With a name derived from the term 雑魚(zako), meaning common, low-quality fish, the Zaku was meant to just be a disposable grunt, destroyed week after week by the Gundam. Despite this, the Zaku has become nearly as popular as its enemy. With dozens of model kits being made in every possible grade, how does the pint-sized SDCS Zaku II stand up? Contributor Marc Rivera is here to tell whether this model lives up to the legacy of its popularity, or merely the origin of its name.
Like many Gundam fans, I absolutely love the Zaku, and if you’ve read the short bio at the end of each article I write, you’ll know that the Zaku was the mobile suit that got me into Gundam and Gunpla! I’m also a huge fan of SD Gundam, the line of Super Deformed toys that made each mobile suit’s head 1/3rd of its body, transforming even the most intimidating of mecha into a cute, easy to make, and cheap model kit.
With these both in mind, I was very excited to build the SDCS Zaku II, since the SD BB Senshi Zaku II was out of stock at every store I went to. While I didn’t really care much about the Cross Silhouette gimmick, which lets you choose between the default, shorter SD Frame or the taller, more articulated Cross Silhouette Frame, I was interested in its improved color separation. This would be great, considering the sticker nightmare that was building an SDEX Gunpla.
Color and Design
Unlike the Gundam, which stands out like a sore thumb in any battlefield it enters, the Zaku is most commonly seen painted an olive drab green, helping it camouflage nicely in the forests of a colony. This Gunpla comes in the same light green, with black accents and a darker green torso, matching the Zaku’s appearance in the original Gundam.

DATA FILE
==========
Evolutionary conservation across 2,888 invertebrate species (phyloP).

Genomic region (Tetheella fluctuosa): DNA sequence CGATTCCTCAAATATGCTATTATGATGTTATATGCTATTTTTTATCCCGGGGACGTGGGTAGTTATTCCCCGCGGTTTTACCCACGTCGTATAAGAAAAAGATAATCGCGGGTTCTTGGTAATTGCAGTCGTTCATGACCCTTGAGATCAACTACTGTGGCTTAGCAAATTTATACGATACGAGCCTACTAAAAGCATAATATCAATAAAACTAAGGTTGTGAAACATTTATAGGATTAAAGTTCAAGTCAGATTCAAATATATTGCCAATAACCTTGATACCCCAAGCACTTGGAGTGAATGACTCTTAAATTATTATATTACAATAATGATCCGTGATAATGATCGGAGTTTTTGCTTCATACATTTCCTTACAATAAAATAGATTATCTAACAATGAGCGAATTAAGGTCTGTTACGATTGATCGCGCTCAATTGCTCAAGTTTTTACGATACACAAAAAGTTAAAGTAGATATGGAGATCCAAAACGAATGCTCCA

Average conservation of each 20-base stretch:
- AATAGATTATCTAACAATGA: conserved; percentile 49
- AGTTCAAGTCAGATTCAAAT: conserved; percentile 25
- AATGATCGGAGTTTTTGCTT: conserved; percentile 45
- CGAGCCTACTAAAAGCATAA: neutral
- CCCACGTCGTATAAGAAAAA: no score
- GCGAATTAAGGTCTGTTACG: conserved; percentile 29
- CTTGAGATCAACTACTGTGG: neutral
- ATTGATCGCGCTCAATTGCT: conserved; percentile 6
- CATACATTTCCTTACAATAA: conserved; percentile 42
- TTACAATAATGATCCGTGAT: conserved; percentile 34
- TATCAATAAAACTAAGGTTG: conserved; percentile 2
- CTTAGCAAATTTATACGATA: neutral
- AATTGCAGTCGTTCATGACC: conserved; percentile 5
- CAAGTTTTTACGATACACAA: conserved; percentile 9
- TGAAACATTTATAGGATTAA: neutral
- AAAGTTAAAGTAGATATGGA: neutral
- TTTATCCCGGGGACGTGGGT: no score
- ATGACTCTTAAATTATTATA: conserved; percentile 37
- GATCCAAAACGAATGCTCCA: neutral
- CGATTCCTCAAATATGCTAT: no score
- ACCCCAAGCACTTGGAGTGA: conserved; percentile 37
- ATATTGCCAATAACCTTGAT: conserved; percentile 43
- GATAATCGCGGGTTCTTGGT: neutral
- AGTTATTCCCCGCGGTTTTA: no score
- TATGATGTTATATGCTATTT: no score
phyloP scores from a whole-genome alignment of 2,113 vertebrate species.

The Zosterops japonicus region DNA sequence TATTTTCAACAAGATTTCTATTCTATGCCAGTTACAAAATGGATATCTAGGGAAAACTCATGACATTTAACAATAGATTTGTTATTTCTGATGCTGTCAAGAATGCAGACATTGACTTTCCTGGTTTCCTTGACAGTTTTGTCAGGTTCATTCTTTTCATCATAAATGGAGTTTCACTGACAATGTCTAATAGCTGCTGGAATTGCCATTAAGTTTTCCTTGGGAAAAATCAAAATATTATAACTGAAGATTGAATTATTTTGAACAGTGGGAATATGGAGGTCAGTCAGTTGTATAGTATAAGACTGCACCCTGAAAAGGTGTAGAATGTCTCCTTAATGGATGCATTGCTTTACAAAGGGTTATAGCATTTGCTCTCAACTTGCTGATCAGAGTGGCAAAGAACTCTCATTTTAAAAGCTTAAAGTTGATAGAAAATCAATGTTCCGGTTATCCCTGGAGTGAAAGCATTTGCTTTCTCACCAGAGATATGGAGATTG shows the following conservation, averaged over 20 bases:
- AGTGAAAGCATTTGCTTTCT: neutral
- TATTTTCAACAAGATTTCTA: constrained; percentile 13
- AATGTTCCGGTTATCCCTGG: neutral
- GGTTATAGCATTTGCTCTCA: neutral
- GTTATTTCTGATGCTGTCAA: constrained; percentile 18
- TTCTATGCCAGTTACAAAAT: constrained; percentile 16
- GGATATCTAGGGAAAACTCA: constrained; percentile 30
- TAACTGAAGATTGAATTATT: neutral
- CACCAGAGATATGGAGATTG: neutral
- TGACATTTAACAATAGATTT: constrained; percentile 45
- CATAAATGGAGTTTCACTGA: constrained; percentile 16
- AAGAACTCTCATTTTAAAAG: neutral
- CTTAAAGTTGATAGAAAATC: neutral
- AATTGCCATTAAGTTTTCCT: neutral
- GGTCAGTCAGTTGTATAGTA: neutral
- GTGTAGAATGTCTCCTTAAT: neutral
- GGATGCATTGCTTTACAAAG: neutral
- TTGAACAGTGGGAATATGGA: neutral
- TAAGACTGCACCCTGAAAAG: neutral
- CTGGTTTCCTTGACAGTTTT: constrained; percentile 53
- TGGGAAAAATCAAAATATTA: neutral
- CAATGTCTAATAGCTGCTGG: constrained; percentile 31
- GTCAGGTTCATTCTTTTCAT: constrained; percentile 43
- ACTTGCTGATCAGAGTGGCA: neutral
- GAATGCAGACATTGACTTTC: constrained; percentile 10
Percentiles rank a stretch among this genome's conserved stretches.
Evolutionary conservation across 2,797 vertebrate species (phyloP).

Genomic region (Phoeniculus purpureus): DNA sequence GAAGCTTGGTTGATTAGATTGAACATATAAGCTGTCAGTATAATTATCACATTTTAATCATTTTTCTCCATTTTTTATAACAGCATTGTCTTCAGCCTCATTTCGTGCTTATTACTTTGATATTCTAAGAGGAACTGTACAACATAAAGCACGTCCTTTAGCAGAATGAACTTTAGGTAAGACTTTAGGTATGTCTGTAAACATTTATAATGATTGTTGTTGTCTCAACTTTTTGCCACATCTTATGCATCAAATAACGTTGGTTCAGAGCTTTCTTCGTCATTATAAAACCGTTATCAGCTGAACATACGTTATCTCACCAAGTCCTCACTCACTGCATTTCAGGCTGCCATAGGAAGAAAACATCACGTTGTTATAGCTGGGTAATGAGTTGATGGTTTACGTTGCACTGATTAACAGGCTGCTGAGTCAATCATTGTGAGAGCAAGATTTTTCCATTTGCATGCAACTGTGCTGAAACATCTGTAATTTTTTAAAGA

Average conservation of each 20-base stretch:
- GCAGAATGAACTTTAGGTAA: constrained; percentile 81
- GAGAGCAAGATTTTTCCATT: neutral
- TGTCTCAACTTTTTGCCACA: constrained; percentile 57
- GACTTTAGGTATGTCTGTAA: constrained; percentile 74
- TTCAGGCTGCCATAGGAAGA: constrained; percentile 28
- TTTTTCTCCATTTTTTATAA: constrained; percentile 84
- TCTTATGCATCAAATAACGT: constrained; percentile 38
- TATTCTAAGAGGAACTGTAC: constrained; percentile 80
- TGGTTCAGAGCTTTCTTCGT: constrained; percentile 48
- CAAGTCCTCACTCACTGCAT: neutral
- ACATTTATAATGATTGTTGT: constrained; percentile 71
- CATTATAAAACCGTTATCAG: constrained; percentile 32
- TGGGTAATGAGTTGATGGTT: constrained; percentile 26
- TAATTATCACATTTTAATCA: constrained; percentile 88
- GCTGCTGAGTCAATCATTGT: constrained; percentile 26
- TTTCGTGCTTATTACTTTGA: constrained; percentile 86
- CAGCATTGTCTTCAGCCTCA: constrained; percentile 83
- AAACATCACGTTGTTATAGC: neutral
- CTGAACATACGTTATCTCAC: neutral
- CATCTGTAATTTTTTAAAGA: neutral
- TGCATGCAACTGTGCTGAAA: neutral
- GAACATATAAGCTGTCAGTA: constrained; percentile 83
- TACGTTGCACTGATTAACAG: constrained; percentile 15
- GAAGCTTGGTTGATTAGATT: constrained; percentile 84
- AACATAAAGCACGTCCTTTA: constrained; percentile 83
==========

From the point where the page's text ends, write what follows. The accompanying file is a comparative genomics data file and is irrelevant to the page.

Nearly every piece of this kit is color accurate, except the missile pods, which will need a touch of red paint to match their appearance in the show. The kit comes with 3 foil stickers: 2 for the weapons and 1 for the monoeye. Speaking of the monoeye, rather than using a single pink sticker for the eye like most other Zeon model kits, the SDCS Zaku II has a silver foil sticker underneath a pink lens, making the eye glow brighter than any other version of the Zaku (not counting LEDs)!
As a Super Deformed version of the Zaku, the SDCS Zaku II remains pretty faithful in both respects for its design. With the SD-Frame that comes in the box, it stands at less than half the height of the HGUC Zaku II, roughly matching the SDEX line in height. It has slightly more panel lines than its High Grade counterpart. As for its overall appearance, the already chunky Zaku given the SD treatments results in a palm-sized kit that emphasizes all the parts that make the Zaku special, from its distinctive head to its trademark shoulders.
As with any other SD kit, the SDCS Zaku II is very easy to make, with a build process only slightly more complicated than a Haro-Pla. Every piece (except for the body of the Zaku’s machine gun) is attached to the runner by a rounded connection. This allows even the youngest of builders to remove pieces without any sharp tools, making this a perfect kit for someone younger or for someone who’s brand new to the model making!
As for difficult points, the only part of the build process I could imagine someone struggling with is the aforementioned Zaku Machine Gun. Unlike the rest of the kit, it has very thick connections to the runner, which means this kit will require not only nippers to remove it but a considerable amount of effort to ensure the gun has no visible nub marks.
The SDCS Zaku II, like almost any other SD, is perfect for beginners, with its near-perfect color separation requiring no color-correcting stickers, and the foil stickers that do come with this kit are very easy to handle.